Senators want to know how much ground Indiana students have lost by learning from home during the coronavirus pandemic.
Legislators are moving quickly to ensure schools aren’t penalized financially for moving classes online. But Senate Education Chairman Jeff Raatz (R-Richmond) has added a requirement that schools gather data on how many days they spent in virtual or hybrid classes, where they see students falling behind, and how to fix it.
Raatz notes there’s a general consensus that moving classes online has caused learning losses, especially for students who don’t have reliable Internet access. House Republicans have their own bill to create a one-time grant fund for summer school to get students caught up. But Raatz says the state needs concrete data on those losses.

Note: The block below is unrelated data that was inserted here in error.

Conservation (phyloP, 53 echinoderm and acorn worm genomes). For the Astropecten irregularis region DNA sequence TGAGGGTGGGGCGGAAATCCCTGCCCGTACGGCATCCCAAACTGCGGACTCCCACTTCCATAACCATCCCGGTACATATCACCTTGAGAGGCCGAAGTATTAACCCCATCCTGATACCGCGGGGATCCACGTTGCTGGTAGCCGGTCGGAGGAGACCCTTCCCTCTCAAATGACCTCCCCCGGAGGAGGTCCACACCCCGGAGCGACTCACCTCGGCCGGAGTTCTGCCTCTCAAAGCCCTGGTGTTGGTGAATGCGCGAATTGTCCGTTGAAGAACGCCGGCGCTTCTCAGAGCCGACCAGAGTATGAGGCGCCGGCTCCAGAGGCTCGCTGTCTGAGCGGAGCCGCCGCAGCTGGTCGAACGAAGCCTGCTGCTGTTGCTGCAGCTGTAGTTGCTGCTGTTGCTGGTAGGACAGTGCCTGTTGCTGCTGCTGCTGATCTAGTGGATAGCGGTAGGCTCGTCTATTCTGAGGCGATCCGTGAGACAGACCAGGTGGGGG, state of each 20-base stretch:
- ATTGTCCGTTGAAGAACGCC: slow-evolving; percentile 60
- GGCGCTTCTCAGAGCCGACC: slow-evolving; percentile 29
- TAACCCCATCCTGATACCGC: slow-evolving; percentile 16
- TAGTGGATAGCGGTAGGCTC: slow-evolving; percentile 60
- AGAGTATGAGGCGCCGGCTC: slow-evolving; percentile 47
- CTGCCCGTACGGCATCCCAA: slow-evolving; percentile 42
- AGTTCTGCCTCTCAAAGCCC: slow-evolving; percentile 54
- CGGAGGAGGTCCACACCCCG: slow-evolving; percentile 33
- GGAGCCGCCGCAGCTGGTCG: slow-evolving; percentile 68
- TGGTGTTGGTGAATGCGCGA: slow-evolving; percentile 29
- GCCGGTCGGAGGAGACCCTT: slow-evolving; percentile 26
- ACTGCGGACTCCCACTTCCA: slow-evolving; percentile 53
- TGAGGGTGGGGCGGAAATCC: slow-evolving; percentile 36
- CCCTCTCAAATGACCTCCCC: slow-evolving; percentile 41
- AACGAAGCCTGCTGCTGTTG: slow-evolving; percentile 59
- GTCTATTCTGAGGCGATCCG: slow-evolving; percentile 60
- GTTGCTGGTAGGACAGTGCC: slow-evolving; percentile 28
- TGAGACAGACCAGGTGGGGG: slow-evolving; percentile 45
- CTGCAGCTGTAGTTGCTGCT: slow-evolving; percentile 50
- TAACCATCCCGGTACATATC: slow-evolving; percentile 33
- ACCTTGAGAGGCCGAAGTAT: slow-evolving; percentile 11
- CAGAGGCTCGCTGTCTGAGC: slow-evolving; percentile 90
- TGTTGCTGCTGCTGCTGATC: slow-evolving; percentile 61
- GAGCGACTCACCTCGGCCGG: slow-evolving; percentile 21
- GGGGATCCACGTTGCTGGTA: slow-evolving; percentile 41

Raatz’s resolution calls on schools to break down learning gaps by grade level, with particular attention to reading and math in the lower grades.
The House has already passed its own bill ensuring schools receive full funding even if they moved to virtual classes during the pandemic. Current law could have cut funding by 15-percent if schools held more than half their classes online. The Senate will vote on its version, including the learning-loss study, next month.
Senate Appropriations Chairman Ryan Mishler (R-Bremen) cast one of two votes against sending the bill to the floor. He says the shift to e-learning has hurt students, and says he’s concerned fixing the funding penalty will give schools an incentive to do more of it.